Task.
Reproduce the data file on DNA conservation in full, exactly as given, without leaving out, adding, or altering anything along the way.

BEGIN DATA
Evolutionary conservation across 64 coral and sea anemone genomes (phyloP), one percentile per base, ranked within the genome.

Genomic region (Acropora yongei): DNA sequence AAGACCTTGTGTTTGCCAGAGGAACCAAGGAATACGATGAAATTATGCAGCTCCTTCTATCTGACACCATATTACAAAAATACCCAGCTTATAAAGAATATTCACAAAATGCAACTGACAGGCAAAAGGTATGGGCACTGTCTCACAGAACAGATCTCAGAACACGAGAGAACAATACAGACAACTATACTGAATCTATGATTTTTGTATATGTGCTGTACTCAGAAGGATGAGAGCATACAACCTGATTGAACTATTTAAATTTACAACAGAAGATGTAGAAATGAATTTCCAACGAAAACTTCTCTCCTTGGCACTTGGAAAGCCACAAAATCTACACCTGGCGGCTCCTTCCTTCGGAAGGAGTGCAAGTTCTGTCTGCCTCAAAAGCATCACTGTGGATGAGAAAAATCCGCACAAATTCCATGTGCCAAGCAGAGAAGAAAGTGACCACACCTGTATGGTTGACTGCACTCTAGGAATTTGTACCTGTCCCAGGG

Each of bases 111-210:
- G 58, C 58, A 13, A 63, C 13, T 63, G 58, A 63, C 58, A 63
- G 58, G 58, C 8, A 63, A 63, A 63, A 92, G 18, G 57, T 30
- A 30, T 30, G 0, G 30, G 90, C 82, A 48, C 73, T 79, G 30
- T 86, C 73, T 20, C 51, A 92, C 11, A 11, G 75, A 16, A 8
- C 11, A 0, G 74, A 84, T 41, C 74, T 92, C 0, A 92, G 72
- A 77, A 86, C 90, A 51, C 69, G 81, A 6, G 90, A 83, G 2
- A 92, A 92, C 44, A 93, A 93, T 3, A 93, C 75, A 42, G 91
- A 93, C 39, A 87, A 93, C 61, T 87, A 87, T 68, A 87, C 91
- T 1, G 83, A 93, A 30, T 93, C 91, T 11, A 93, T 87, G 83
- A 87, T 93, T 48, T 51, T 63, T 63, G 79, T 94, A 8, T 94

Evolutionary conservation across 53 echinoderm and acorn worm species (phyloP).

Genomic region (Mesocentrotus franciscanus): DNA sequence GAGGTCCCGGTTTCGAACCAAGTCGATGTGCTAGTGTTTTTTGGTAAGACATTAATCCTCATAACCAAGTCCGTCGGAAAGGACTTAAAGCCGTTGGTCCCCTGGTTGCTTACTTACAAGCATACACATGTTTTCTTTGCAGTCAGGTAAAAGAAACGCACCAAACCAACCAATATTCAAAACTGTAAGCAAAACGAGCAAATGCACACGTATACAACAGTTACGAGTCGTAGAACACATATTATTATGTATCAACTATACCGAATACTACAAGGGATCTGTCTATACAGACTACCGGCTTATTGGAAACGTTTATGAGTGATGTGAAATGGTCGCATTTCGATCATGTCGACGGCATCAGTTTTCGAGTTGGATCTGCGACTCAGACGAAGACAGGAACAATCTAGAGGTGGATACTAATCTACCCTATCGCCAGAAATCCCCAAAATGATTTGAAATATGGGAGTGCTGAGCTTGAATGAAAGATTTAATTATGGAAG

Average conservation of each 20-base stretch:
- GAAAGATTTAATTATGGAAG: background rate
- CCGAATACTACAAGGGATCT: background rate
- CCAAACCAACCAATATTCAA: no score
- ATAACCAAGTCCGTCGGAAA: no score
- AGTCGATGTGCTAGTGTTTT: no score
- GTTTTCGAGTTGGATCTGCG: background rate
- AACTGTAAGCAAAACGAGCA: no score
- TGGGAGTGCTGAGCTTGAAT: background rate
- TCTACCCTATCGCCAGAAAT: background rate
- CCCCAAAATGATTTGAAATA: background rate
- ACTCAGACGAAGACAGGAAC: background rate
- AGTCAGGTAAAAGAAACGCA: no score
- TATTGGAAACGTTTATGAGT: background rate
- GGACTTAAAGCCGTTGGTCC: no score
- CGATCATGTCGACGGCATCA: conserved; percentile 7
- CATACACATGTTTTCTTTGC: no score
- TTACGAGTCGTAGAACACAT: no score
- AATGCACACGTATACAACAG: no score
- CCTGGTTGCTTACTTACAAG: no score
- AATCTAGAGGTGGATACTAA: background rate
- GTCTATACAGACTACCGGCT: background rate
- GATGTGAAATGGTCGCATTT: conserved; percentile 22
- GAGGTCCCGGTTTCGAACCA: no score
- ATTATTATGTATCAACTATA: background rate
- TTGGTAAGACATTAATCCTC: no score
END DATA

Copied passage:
Evolutionary conservation across 64 coral and sea anemone genomes (phyloP), one percentile per base, ranked within the genome.

Genomic region (Acropora yongei): DNA sequence AAGACCTTGTGTTTGCCAGAGGAACCAAGGAATACGATGAAATTATGCAGCTCCTTCTATCTGACACCATATTACAAAAATACCCAGCTTATAAAGAATATTCACAAAATGCAACTGACAGGCAAAAGGTATGGGCACTGTCTCACAGAACAGATCTCAGAACACGAGAGAACAATACAGACAACTATACTGAATCTATGATTTTTGTATATGTGCTGTACTCAGAAGGATGAGAGCATACAACCTGATTGAACTATTTAAATTTACAACAGAAGATGTAGAAATGAATTTCCAACGAAAACTTCTCTCCTTGGCACTTGGAAAGCCACAAAATCTACACCTGGCGGCTCCTTCCTTCGGAAGGAGTGCAAGTTCTGTCTGCCTCAAAAGCATCACTGTGGATGAGAAAAATCCGCACAAATTCCATGTGCCAAGCAGAGAAGAAAGTGACCACACCTGTATGGTTGACTGCACTCTAGGAATTTGTACCTGTCCCAGGG

Each of bases 111-210:
- G 58, C 58, A 13, A 63, C 13, T 63, G 58, A 63, C 58, A 63
- G 58, G 58, C 8, A 63, A 63, A 63, A 92, G 18, G 57, T 30
- A 30, T 30, G 0, G 30, G 90, C 82, A 48, C 73, T 79, G 30
- T 86, C 73, T 20, C 51, A 92, C 11, A 11, G 75, A 16, A 8
- C 11, A 0, G 74, A 84, T 41, C 74, T 92, C 0, A 92, G 72
- A 77, A 86, C 90, A 51, C 69, G 81, A 6, G 90, A 83, G 2
- A 92, A 92, C 44, A 93, A 93, T 3, A 93, C 75, A 42, G 91
- A 93, C 39, A 87, A 93, C 61, T 87, A 87, T 68, A 87, C 91
- T 1, G 83, A 93, A 30, T 93, C 91, T 11, A 93, T 87, G 83
- A 87, T 93, T 48, T 51, T 63, T 63, G 79, T 94, A 8, T 94

Evolutionary conservation across 53 echinoderm and acorn worm species (phyloP).

Genomic region (Mesocentrotus franciscanus): DNA sequence GAGGTCCCGGTTTCGAACCAAGTCGATGTGCTAGTGTTTTTTGGTAAGACATTAATCCTCATAACCAAGTCCGTCGGAAAGGACTTAAAGCCGTTGGTCCCCTGGTTGCTTACTTACAAGCATACACATGTTTTCTTTGCAGTCAGGTAAAAGAAACGCACCAAACCAACCAATATTCAAAACTGTAAGCAAAACGAGCAAATGCACACGTATACAACAGTTACGAGTCGTAGAACACATATTATTATGTATCAACTATACCGAATACTACAAGGGATCTGTCTATACAGACTACCGGCTTATTGGAAACGTTTATGAGTGATGTGAAATGGTCGCATTTCGATCATGTCGACGGCATCAGTTTTCGAGTTGGATCTGCGACTCAGACGAAGACAGGAACAATCTAGAGGTGGATACTAATCTACCCTATCGCCAGAAATCCCCAAAATGATTTGAAATATGGGAGTGCTGAGCTTGAATGAAAGATTTAATTATGGAAG

Average conservation of each 20-base stretch:
- GAAAGATTTAATTATGGAAG: background rate
- CCGAATACTACAAGGGATCT: background rate
- CCAAACCAACCAATATTCAA: no score
- ATAACCAAGTCCGTCGGAAA: no score
- AGTCGATGTGCTAGTGTTTT: no score
- GTTTTCGAGTTGGATCTGCG: background rate
- AACTGTAAGCAAAACGAGCA: no score
- TGGGAGTGCTGAGCTTGAAT: background rate
- TCTACCCTATCGCCAGAAAT: background rate
- CCCCAAAATGATTTGAAATA: background rate
- ACTCAGACGAAGACAGGAAC: background rate
- AGTCAGGTAAAAGAAACGCA: no score
- TATTGGAAACGTTTATGAGT: background rate
- GGACTTAAAGCCGTTGGTCC: no score
- CGATCATGTCGACGGCATCA: conserved; percentile 7
- CATACACATGTTTTCTTTGC: no score
- TTACGAGTCGTAGAACACAT: no score
- AATGCACACGTATACAACAG: no score
- CCTGGTTGCTTACTTACAAG: no score
- AATCTAGAGGTGGATACTAA: background rate
- GTCTATACAGACTACCGGCT: background rate
- GATGTGAAATGGTCGCATTT: conserved; percentile 22
- GAGGTCCCGGTTTCGAACCA: no score
- ATTATTATGTATCAACTATA: background rate
- TTGGTAAGACATTAATCCTC: no score